Posted February 18, 2004

    'Easy to Understand' Hacking

    Michelle Slatalla and Joshua Quittner¿s Masters of Deception: The Gang that Ruled Cyberspace is about hackers, more specifically hackers that enjoy entering into the telephone companies computers and looking around or as they call it, ¿research.¿ I recently borrowed this from our library for an assignment, and am planning on purchasing it and reading many times more. The book follows the path of the MOD boys as the deal with pranks and ¿pliks¿ along with some very weird Secret Service raids. Quittner and Slatalla make this possibly boring read come to life by explaining all of the hacker underground in laymen terms.

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  • Anonymous

    Posted February 20, 2003

    Masters of Borification

    Have you ever hacked into a telephone company or any computer for that matter? Well if you are really into computer hacking and computer language then the book Masters of Deception by Michelle Slatalla and Joshua Quittner is a book for you. Masters of Deception is about two young boys in Brooklyn, New York in the 1980s that hack into the phone company computer. The MOD (Masters of Deception) is a gang of computer hackers, who just happen to go into a hacking war with LOD (Legion of Doom) another hacking gang. If you are not into computer hacking I would suggest not wasting your time reading this book. Overall I did not like the book. I thought it was absolutely boring and would not suggest reading it unless you know about and are really interested in computer programming. I would not waste my time reading Masters of Deception because it has hardly any story plot. For the first sixty pages or so all it talks about is Paul, one of the kids in MOD, calling random numbers trying to get a hold of another computer so he can hack into it.

    0 out of 1 people found this review helpful.

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  • Anonymous

    Posted March 26, 2003

    Great Book

    I read the book about 3 times, I still have it. The edges are worn and it's very faded, but I'll never forget it. Maybe instead of making movies like 'Hackers' MGM should focus and make a movie about this, with the condolences of the LOD and MOD

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  • Anonymous

    Posted October 6, 2002

    this is not a work of fiction

    just in case your 14 and you weren't around, this is NOT fiction.

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  • Anonymous

    Posted October 8, 2001

    A must read thriller

    The Masters of Deception could have been another boring computer book luckily The authors turn the story into a drama that I couldn't put down. I thought that a lot of computer knowledge was going to be needed to read the book but Ms. Slatalla and Mr. Quittner simplify the language in a way few others could. They must have a true talent to take the complicated subject of computers and simplify it so everyone can understand it. The style of the writing is very suspenseful. The authors always leave you wanting to read more. Each chapter switches between the hacking that the teenagers are doing and the government's pursuit of those same hackers. The writing also gives you something to think about. How could teenage kids get such private information? This book was emotionally engaging and just plain interesting. The Masters of Deception is a must read book even if you don't know how to turn on a computer.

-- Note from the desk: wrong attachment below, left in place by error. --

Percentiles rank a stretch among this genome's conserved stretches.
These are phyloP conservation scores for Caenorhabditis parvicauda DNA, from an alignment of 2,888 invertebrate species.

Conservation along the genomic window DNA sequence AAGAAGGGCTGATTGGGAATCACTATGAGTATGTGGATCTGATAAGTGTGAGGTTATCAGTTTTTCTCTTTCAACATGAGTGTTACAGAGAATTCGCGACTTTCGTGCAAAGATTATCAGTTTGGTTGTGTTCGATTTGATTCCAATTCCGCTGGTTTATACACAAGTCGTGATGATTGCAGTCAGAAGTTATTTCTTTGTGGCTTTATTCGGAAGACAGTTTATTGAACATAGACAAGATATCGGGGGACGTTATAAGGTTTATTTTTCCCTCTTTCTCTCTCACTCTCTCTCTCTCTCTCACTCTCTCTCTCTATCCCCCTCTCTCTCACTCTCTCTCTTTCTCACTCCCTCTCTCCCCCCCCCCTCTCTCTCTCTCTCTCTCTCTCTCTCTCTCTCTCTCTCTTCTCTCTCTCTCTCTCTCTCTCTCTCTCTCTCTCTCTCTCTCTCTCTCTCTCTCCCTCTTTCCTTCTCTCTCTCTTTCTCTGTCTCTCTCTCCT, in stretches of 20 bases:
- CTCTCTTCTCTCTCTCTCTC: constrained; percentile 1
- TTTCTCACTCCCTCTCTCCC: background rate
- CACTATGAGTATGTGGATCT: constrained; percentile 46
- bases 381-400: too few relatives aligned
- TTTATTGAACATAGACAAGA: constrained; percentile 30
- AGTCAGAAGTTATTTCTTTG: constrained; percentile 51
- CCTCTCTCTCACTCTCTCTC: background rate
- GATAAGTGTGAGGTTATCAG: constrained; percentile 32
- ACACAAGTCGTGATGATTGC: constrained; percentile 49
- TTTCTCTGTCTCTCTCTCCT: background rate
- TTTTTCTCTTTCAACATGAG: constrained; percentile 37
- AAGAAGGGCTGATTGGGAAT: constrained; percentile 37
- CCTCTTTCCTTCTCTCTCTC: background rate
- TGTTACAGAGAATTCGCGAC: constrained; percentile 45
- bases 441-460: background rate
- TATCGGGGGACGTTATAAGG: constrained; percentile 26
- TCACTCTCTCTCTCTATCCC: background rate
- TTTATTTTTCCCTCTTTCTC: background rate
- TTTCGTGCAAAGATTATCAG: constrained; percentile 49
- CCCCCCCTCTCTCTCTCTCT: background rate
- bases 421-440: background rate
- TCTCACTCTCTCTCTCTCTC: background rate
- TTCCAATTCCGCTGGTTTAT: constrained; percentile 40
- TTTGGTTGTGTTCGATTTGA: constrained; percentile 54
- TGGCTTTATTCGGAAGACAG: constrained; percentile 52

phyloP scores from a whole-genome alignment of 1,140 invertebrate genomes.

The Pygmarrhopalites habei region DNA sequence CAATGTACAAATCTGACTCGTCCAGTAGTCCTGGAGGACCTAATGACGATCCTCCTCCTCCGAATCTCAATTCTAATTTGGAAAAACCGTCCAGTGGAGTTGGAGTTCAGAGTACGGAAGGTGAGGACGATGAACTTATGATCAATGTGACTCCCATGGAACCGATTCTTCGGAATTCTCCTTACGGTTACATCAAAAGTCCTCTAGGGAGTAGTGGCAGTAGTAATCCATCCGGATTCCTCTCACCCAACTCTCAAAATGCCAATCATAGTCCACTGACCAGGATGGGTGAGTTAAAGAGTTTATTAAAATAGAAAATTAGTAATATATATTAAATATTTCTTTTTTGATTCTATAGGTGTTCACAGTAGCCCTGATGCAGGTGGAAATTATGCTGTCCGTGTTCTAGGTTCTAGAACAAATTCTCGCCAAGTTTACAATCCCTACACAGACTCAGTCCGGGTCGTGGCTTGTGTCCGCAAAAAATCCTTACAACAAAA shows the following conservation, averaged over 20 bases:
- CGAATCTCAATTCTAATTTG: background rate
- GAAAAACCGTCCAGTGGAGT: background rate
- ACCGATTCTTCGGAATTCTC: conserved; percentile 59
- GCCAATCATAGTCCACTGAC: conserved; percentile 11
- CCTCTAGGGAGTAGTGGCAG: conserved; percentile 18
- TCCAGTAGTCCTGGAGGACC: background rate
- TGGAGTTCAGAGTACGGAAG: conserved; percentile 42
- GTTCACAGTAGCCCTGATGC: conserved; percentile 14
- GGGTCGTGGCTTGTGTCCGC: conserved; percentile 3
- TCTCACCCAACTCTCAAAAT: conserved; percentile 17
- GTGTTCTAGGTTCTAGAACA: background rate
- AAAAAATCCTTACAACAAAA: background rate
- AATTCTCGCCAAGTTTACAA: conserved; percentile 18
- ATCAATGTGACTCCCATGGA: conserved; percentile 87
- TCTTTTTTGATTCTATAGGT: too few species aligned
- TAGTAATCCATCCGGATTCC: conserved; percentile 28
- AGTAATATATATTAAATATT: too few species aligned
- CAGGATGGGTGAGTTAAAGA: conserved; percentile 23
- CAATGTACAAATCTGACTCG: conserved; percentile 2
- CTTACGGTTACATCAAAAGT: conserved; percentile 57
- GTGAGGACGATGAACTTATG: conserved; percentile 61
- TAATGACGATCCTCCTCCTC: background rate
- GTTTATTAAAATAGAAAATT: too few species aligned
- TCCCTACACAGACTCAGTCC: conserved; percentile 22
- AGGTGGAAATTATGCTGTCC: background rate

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  • Anonymous

    Posted May 24, 2001

    Excellent!

    I had to read this book for a class project and it was an excellent book. I recommend this book to all.

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  • Anonymous

    Posted November 10, 2000

    MOD

    I'm only 14 and this is the first crime-related book I've read. I found it to be an extremely intriguing story. It went through and explained a few points that were slightly technical. I do feel that its not for someone who knows nothing of computers- you'd be lost. The character's were well built, the plot was magnificent, and the ending- I'd say disturbing, but a nice way to conclude a book.

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  • Anonymous

    Posted October 3, 2000

    Great book of hackers

    this book was a real good one. if you are into computers you will really want to read this. excelnt book. i dont like to read but i had to for school and i couldn't put the book down.

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  • Anonymous

    Posted May 3, 2000

    Cyber Wars

    For those who are hacker wannabies, to people that just read a lot, this book will not a be a dissapointment. Full of humor, action, and excitement you are bound to love it.

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  • Anonymous

    Posted June 30, 2010

    No text was provided for this review.